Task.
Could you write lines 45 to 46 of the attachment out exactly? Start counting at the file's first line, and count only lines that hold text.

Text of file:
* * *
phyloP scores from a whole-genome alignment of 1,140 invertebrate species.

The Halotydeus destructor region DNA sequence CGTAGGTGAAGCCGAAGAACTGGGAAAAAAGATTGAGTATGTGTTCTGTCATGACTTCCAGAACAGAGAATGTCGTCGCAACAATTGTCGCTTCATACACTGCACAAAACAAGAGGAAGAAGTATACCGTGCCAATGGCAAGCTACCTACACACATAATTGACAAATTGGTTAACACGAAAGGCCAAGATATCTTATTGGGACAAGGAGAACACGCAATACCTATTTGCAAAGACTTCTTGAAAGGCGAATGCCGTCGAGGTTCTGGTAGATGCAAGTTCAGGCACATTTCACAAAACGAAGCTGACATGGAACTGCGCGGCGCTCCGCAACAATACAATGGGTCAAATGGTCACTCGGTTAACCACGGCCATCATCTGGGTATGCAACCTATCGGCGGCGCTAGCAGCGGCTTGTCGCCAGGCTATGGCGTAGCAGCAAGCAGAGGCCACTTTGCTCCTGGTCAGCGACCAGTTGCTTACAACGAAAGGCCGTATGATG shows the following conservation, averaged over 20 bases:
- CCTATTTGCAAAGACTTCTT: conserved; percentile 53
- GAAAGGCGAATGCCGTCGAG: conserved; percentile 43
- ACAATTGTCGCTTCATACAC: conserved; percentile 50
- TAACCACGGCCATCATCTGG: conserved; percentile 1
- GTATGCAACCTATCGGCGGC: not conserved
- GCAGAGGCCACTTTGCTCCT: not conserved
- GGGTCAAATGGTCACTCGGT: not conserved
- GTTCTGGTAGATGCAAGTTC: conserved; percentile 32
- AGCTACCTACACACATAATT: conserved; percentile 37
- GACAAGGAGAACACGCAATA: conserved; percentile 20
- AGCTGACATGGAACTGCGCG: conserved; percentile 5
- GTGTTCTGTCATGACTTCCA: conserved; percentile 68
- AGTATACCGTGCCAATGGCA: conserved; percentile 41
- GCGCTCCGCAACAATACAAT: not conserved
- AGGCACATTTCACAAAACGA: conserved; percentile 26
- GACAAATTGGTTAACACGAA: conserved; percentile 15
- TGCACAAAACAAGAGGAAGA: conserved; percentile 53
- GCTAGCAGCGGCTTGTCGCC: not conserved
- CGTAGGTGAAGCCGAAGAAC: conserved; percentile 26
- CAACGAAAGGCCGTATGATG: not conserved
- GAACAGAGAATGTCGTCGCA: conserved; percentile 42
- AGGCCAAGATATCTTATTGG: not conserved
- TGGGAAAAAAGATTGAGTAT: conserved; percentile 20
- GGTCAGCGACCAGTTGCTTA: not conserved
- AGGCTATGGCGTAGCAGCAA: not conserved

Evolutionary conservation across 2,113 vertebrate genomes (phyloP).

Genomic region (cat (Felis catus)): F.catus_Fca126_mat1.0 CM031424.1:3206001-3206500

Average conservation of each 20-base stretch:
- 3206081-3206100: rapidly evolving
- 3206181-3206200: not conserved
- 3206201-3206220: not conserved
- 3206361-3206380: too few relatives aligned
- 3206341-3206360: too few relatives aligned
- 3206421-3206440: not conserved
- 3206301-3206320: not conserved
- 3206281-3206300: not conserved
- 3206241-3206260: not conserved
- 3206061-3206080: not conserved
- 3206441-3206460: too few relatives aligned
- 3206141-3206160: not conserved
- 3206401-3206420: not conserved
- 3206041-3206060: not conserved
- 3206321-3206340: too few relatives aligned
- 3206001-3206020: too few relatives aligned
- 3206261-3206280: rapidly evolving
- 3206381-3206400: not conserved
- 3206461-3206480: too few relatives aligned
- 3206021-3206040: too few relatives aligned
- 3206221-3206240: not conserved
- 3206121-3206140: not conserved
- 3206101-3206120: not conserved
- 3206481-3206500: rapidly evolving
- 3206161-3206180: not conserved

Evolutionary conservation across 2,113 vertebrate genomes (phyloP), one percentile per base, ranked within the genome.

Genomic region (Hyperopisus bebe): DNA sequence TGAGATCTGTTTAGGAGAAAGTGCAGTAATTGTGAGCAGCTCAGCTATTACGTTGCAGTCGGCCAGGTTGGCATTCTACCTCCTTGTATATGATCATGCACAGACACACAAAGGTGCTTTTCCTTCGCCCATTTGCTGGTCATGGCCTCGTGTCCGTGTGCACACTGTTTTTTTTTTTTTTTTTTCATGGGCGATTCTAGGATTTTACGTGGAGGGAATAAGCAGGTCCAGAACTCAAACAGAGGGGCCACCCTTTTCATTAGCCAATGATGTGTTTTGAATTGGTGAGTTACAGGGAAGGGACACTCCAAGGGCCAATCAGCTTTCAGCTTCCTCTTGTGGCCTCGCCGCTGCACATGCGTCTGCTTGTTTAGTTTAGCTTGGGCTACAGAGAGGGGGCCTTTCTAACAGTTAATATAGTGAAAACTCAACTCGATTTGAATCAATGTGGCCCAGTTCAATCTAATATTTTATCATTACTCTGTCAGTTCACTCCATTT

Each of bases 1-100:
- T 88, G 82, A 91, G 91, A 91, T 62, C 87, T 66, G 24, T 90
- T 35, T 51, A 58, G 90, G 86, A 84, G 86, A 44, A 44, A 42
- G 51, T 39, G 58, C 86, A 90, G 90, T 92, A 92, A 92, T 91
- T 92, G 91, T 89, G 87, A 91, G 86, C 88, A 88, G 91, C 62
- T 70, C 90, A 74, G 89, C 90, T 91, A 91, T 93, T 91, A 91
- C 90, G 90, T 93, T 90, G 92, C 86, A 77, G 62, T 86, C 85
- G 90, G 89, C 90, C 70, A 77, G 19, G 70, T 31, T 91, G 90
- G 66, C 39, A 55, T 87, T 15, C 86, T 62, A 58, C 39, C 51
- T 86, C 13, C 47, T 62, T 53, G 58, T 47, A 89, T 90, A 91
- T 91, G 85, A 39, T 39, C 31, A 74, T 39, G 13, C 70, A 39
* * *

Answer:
- 3206321-3206340: too few relatives aligned
- 3206001-3206020: too few relatives aligned